Why use synthetic blocks under tires on asphalt?

Why use synthetic blocks under tires on asphalt?

gary-736Dear Gary,
You have recommended using non-absorbing, synthetic blocks under the footprint of the tires when parked on asphalt. Would you explain why? —Don B.

Dear Don,
I do tend to favor blocking under the tires, to raise them up off whatever surface you store the rig on, especially if it’s stored on asphalt. Simply put, petrochemicals can be damaging to rubber components. Using the plastic blocks keeps the tires dry and out of contact with the asphalt.

I’m not a fan of wood blocking for long-term storage since wood has a tendency to absorb and hold moisture. The less moisture, the less chance of mold and mildew to develop and grow. Moisture can also attract and sustain certain critters. If I’m away from the coach, I’d rather it be high and dry. Granted, the advantage might be subtle and likely immeasurable, but old habits are just hard to break.

Read more from Gary Bunzer at the RVdoctor.com. See Gary’s videos about RV repair and maintenance.

##RVT845

 

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6 thoughts on “Why use synthetic blocks under tires on asphalt?

  1. Rusty

    I disagree, used those yellow leveling blocks under each tire, dually rear wheel set-up. Within one day plastic sunk into the pave tarmac. Have used pressure treated 2×6 pieces under all tires and levers sense, never an issue again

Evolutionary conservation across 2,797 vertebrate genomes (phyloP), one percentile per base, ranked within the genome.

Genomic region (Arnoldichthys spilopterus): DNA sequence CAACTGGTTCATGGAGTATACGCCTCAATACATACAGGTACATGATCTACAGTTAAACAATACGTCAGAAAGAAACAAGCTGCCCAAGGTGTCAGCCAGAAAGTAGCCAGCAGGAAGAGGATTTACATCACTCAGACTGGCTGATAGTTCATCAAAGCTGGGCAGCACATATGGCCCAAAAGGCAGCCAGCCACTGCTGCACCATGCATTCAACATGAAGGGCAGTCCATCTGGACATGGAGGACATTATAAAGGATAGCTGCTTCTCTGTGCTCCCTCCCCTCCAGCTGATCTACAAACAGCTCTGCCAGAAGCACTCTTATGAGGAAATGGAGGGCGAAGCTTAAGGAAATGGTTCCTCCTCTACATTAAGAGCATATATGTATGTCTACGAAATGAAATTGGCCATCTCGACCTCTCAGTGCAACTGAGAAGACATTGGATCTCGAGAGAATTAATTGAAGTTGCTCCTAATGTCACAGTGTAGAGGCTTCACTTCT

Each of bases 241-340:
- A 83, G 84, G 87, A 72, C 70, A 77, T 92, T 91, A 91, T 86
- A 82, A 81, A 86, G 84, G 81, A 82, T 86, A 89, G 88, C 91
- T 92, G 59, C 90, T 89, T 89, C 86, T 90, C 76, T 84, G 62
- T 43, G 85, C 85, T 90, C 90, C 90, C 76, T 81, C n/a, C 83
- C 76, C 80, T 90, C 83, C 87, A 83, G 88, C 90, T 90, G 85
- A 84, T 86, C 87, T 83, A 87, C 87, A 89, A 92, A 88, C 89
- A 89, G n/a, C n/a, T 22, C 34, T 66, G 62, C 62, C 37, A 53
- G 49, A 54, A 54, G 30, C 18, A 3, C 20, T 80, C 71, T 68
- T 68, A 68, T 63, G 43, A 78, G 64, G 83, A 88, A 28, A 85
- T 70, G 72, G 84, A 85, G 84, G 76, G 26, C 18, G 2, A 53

2. Billy Bob Thorton

    Just park it and forget it. This happens when you have too much time on your hands.

  3. Booneyrat

    I have been using pressure treated boards for years under RV tires and have never had a problem with moisture or “critters”the plastic contraptions buckle under weight also. The use of plastic,which is a derivative of crude oil, also adds to the landfills when said plastic is worn out…boards are biodegradable.

  4. Irv

    How about long term parking (for leveling purposes) on pressure treated plywood?

  5. Tommy Molnar

    How about just parking on our concrete “RV” parking spot?

    As Gary says, “Granted, the advantage might be subtle and likely immeasurable, but old habits are just hard to break”.

    Let’s not overthink this stuff . . .

  6. Bruce

    How about rubber pads made out of recycled tires? Do they fall under the petrochemical label?

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